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PROC(3)                    Library Functions Manual                    PROC(3)

       proc - running processes

       bind #p /proc


       The  proc  device  serves  a  two-level directory structure.  The first
       level contains numbered directories corresponding to pids of live  pro-
       cesses;  each  such  directory contains a set of files representing the
       corresponding process.

       The mem file contains the current memory image of the process.  A  read
       or  write  at offset o, which must be a valid virtual address, accesses
       bytes from address o up to the end of the memory segment containing  o.
       Kernel  virtual  memory, including the kernel stack for the process and
       saved user registers (whose addresses are  machine-dependent),  can  be
       accessed  through  mem.  Writes are permitted only while the process is
       in the Stopped state and only to user addresses or registers.

       The read-only proc file contains the kernel per-process structure.  Its
       main  use is to recover the kernel stack and program counter for kernel

       The read-only segment file contains a textual  display  of  the  memory
       segments  attached  to the process.  Each line has multiple fields: the
       type of segment (Stack, Text, Data, Bss, etc.); one-letter  flags  such
       as  R  for read-only, if any; starting virtual address, in hexadecimal;
       ending virtual address, and reference count.

       The read-only status file contains a string  with  eight  fields,  each
       followed  by  a space.  The fields are: the process name and user name,
       each 27 characters left justified; the  process  state,  11  characters
       left  justified  (see ps(1)); the six 11-character numbers also held in
       the process's #c/cputime file, and the amount of  memory  used  by  the
       process, except its stack, in units of 1024 bytes.

       The  text  file  is a pseudonym for the file from which the process was
       executed; its main use is to recover the symbol table of the process.

       The wait file may be read to recover Waitmsg records from  the  exiting
       children of the process.  If the process has no extant children, living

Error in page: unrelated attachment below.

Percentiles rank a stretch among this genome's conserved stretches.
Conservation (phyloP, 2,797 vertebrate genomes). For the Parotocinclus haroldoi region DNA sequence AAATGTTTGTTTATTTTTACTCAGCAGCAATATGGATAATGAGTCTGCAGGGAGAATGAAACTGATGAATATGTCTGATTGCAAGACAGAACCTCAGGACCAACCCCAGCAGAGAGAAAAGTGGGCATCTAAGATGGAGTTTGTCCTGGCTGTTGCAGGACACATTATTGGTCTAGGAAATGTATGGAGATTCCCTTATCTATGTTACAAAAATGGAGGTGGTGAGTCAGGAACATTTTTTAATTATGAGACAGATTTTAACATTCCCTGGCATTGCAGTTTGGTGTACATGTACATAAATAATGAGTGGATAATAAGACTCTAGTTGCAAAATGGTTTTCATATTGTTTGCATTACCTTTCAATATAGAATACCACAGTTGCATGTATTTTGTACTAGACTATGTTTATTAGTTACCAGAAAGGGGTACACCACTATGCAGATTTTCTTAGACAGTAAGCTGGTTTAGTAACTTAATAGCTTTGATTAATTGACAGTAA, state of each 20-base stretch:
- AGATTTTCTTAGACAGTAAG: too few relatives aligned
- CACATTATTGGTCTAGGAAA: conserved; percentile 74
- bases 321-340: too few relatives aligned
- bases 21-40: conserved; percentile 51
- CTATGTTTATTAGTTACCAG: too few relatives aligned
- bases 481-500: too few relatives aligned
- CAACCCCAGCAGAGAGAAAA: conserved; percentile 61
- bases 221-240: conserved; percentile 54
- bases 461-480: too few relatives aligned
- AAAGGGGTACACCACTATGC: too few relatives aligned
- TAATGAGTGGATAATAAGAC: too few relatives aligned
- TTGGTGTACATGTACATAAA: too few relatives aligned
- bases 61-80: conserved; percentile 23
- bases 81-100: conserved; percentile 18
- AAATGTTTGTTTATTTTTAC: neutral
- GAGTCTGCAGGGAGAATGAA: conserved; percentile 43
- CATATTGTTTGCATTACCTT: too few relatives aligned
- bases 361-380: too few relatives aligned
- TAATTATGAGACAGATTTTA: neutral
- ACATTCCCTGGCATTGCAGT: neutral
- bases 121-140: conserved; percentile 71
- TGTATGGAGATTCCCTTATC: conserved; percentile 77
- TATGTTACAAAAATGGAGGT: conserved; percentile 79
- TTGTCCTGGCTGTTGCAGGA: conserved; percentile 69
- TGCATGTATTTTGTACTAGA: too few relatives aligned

or exited, a read of wait will block.  It is an error for a process  to
       attempt  to  read  its  own  wait file when it has no children.  When a
       process's wait file is being read, the process will draw an error if it
       attempts  a wait system call; similarly, if a process is in a wait sys-
       tem call, its wait file cannot be read by any process.

       Textual messages written to the ctl file control the execution  of  the
       process.   Some  require  that the process is in a particular state and
       return an error if it is not.

       stop      Suspend execution of the process, putting it in  the  Stopped

       start     Resume execution of a Stopped process.

       waitstop  Do  not  affect the process directly but, like all other mes-
                 sages ending with stop, block the  process  writing  the  ctl
                 file  until  the  target  process  is in the Stopped state or
                 exits.  Also like other stop control messages, if the  target
                 process would receive a note while the message is pending, it
                 is instead stopped and the debugging process is resumed.

       startstop Allow a Stopped process to resume, and  then  do  a  waitstop

       hang      Set  a  bit  in  the  process  so  that, when it completes an
                 exec(2) system call, it will enter the Stopped  state  before
                 returning  to  user  mode.   This  bit  is inherited across a

       nohang    Clear the hang bit.

       kill      Kill the process the next time  it  crosses  the  user/kernel

       Strings  written  to  the  note  file  will  be posted as a note to the
       process (see notify(2)).  The note should be less than characters long;
       the last character is reserved for a terminating NUL character.  A read
       of at least characters will retrieve the  oldest  note  posted  to  the
       process  and  prevent  its delivery to the process.  The notepg file is
       similar, but the note will be delivered to all  the  processes  in  the
       target  process's  note  group  (see fork(2)).  However, if the process
       doing the write is in the group, it will not  receive  the  note.   The
       notepg file is write-only.

       The  textual  noteid file may be read to recover an integer identifying
       the note group of the process (see RFNOTEG in fork(2)).  The  file  may
       be  written  to cause the process to change to another note group, pro-
       vided the group exists and is owned by the same user.


       debugger(2), mach(2), cons(3)